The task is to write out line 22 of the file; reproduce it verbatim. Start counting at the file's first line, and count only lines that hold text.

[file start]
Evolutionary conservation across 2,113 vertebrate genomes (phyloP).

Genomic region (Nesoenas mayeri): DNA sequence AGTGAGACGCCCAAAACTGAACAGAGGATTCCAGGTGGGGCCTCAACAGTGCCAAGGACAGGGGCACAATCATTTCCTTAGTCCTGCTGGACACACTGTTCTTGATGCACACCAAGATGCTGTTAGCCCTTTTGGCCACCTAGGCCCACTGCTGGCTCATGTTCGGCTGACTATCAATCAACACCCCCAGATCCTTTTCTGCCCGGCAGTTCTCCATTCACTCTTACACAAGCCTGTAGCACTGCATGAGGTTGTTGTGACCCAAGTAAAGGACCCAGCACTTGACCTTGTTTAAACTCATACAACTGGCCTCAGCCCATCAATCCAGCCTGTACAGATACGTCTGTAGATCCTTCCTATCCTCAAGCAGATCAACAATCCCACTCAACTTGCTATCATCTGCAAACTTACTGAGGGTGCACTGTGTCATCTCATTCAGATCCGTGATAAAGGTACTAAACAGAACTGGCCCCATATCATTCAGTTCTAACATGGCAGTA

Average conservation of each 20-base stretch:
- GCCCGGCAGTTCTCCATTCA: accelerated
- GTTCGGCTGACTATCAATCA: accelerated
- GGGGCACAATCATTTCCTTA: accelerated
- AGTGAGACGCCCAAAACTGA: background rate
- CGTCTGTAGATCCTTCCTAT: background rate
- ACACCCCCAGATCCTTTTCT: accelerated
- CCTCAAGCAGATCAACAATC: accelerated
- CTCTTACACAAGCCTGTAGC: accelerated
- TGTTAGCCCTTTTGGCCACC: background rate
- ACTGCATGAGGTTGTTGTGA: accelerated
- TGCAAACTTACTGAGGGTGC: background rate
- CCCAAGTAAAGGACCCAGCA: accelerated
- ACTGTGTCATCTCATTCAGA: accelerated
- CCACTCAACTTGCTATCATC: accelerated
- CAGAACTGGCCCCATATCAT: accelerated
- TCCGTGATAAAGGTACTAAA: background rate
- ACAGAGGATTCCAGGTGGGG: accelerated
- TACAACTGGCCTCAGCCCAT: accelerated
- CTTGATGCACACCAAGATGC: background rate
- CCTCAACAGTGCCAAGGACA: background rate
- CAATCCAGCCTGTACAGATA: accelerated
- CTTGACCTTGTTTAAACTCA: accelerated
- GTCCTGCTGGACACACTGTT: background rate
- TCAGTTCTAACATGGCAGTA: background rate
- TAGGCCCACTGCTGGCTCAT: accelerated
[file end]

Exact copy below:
- CTTGATGCACACCAAGATGC: background rate